Characterizing the forces that hold everything together

University of Massachusetts Amherst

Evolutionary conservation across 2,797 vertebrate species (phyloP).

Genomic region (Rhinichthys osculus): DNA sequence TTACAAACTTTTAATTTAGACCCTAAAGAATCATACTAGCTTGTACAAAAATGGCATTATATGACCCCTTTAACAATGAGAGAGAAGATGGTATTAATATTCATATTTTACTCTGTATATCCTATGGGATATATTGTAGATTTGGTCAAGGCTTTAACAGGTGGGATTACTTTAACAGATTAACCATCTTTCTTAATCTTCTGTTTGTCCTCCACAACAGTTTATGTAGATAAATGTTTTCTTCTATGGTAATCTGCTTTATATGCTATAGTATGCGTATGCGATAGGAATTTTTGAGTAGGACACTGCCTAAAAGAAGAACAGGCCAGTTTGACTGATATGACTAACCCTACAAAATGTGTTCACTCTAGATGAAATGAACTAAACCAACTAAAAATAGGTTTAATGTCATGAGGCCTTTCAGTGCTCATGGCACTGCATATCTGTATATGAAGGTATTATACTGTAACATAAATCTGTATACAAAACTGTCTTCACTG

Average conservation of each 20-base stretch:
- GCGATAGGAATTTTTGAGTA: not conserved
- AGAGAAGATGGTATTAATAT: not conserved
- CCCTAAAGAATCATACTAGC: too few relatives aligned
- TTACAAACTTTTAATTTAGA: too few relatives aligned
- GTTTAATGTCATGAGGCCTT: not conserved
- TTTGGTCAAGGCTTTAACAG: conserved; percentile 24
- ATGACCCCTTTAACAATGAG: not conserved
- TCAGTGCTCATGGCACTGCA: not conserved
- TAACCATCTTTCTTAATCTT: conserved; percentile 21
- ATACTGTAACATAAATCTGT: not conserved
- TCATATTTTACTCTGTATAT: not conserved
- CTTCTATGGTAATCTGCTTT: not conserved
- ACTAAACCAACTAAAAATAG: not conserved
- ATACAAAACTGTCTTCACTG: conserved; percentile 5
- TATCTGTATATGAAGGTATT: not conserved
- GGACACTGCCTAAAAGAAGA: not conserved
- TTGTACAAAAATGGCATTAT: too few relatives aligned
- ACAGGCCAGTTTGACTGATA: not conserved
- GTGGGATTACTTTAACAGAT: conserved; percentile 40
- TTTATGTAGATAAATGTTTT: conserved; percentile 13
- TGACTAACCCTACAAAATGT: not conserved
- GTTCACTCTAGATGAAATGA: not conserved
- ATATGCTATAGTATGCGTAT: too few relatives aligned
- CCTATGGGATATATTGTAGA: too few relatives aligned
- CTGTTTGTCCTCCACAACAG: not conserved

This is because the physics of interactions at these scales is difficult, say physicists at the University of Massachusetts Amherst, who with colleagues elsewhere this week unveil a project known as Gecko Hamaker, a new computational and modeling software tool plus an open science database to aid those who design nano-scale materials. The Gecko Hamaker project makes available to its online users a large variety of calculations for nanometer-level interactions that help to predict molecular organization and evaluate whether new combinations of materials will actually stick together and work. This new database and our calculations are going to be important to many different kinds of scientists interested in colloids, biomolecular engineering, those assembling molecular aggregates and working with virus-like nanoparticles, and to people working with membrane stability and stacking. Podgornik explains, Our work is fundamentally different from other approaches, as we don’t talk only about forces but also about torques. Van der Waals interactions are known in simple cases, but we’ve taken on the most difficult ones.

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